Here is the second installment of Sarah’s blogging about Dr. Jane Danielewicz’s ENGL55H: Reading and Writing Women’s Lives course. For the first blog post, see here. Thanks to Sarah for providing these continuing reflections about the progress of the course and her experience with it.
The students read Susanna Kaysen’s Girl, Interrupted to learn about the genre of autoethnography. This text served as a guide; it is one of many examples that they might use as a model as they write their own autoethnographies. Dr. Danielewicz reminded the class that autoethnography is a genre of autobiography that, as Francoise Lionnet argues, “opens up a space of resistance between the individual (auto-) and the collective (ethno-) where the writing (graphy) of singularity cannot be foreclosed” (391). After students completed the opening writing exercise, Dr. Danielewicz asked them to break off into small group discussions to ensure that everyone would have a chance to share their ideas about Kaysen’s story. As usual, wearing my GRC hat, I walked around and listened to snippets of conversations.
One group focused on senses and visceral reactions. Based on close textual scrutiny, they thought they really knew that it felt like, looked like, and smelled like to have been in Kaysen’s place: a 1960s Boston hospital where many great artists and thinkers were diagnosed and treated for mental illness. These students were particularly struck by the sight of the hospital that Kaysen depicts – the patients on the left side of the halls, the nurses on the right – and the smells of patients in isolation, covered in their own excrement. I considered throwing myself into the conversation, as usual, but I was too impressed by the maturity that they brought to the discussion to say much of anything.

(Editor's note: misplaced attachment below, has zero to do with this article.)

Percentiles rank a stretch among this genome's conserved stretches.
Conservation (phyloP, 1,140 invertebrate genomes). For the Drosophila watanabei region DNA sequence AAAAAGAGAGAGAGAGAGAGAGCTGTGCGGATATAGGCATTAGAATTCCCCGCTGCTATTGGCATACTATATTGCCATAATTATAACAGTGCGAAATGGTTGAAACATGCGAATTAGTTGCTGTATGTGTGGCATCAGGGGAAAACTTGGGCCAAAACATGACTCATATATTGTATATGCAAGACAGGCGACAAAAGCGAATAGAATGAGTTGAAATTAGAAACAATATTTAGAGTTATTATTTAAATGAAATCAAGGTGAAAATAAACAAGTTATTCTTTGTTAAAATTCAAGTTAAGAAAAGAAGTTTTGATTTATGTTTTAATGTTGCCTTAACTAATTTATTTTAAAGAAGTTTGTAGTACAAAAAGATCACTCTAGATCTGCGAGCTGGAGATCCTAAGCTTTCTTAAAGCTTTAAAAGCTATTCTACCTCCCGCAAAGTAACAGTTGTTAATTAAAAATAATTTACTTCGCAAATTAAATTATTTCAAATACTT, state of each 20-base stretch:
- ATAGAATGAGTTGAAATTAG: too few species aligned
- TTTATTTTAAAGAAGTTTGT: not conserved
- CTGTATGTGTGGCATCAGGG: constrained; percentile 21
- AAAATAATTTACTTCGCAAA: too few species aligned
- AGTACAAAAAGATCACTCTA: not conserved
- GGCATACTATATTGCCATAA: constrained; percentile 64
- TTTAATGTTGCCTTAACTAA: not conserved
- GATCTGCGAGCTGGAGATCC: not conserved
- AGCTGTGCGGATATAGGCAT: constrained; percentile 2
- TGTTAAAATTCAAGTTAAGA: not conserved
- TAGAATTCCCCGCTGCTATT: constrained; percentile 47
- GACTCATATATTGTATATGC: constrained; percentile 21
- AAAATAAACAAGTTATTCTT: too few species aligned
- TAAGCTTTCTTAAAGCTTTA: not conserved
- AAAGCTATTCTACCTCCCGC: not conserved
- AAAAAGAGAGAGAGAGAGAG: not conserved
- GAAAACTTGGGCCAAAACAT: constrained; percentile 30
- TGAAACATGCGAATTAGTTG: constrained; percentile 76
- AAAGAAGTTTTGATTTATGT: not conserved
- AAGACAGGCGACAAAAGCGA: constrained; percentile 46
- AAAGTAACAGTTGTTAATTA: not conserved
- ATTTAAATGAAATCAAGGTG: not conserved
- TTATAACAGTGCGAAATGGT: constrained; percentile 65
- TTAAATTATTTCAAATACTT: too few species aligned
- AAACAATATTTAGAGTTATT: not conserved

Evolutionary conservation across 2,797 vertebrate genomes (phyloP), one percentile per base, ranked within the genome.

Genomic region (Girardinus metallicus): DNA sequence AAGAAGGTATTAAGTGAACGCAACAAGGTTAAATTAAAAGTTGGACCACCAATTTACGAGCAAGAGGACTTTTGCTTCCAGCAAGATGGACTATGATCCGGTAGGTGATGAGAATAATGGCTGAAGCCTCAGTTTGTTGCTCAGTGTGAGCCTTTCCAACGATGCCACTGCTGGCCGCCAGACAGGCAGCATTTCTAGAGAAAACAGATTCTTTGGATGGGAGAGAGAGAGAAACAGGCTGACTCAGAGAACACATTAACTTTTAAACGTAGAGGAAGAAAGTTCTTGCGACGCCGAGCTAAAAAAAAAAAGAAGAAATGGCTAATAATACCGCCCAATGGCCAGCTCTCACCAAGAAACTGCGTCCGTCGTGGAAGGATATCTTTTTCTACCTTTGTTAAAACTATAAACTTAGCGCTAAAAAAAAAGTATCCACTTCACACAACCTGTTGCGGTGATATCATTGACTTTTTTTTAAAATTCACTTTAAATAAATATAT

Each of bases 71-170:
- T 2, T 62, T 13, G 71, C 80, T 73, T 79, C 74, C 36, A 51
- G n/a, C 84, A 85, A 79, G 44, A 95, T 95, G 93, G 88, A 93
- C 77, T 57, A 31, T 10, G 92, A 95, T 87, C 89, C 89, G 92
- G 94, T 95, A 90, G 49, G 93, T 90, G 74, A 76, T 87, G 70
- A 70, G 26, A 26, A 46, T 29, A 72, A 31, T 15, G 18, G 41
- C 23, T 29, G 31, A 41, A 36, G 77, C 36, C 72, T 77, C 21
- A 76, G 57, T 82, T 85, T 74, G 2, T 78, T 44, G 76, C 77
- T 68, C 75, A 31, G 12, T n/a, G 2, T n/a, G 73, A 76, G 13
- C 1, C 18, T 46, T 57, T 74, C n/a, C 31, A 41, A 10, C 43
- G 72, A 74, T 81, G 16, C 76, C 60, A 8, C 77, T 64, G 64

As the students considered the themes and perspectives that are presented in the memoir, they grappled with a variety of binaries: “crazy”/not “crazy,” ill/not ill, man/woman, nurse/patient, and more. A student pointed out that Kaysen is an unreliable narrator, and one group debated about which character in the memoir is the most “normal.” As a class, the students considered how Kaysen is “technically crazy,” yet simultaneously “somehow sane,” which makes her both an outsider and insider in her various communities – the hospital, Cambridge (MA), her parents’ home, her home with her husband, etc. I wanted to bring up the multivocality of the text, which is peppered with psychiatrists’ notes and other records and further complicates the insider/outsider deliberation. But I waited, knowing that this will be addressed next class.
Thus, the students used Kaysen’s story to think through binaries present in their own autoethnographies. As they peer-edited their working drafts near the end of class, the students seemed to take a step back. Kaysen prompts us to wonder if we, too, would be considered unreliable narrators and if outside readers would think our experiences were normal. She negotiates intellectual and physical border crossings that inform her identity and prose. One student, who was writing about her experience as an African American woman with happily married parents, chose not to think about outside audiences in this writing stage. She planned to think about her writerly authority in future drafts. Another student was writing about how growing up as an only child molded her perspective. She worried that some of Kaysen’s ill behaviors were too familiar. As a GRC, I think about encouraging the students to think about their audiences and be critical of their narrative arcs. As a researcher, I think about how an intersectional approach and early black feminist theory might be useful starting places for some students. As a writer, I think about the fun of playing with binaries and how they can help frame and balance a text. As a human, I think about how much I want to believe Kaysen’s version of her truth and that it will be hard for me to be critical of any of the student’s truths. But above all, I realize that I’m lucky that I get to play so many (opposing?) roles.
Kaysen, Susanna. Girl, Interrupted. New York: Random H, 1993. eBooks file.
Lionnet, Francoise. “Autoethnography: The an-archaic style of dust tracks on a road.” Reading Black, Reading Feminist: A Critical Anthology. Ed. Henry Louis Gates. New York: Meridian, 1990. 382-413. Print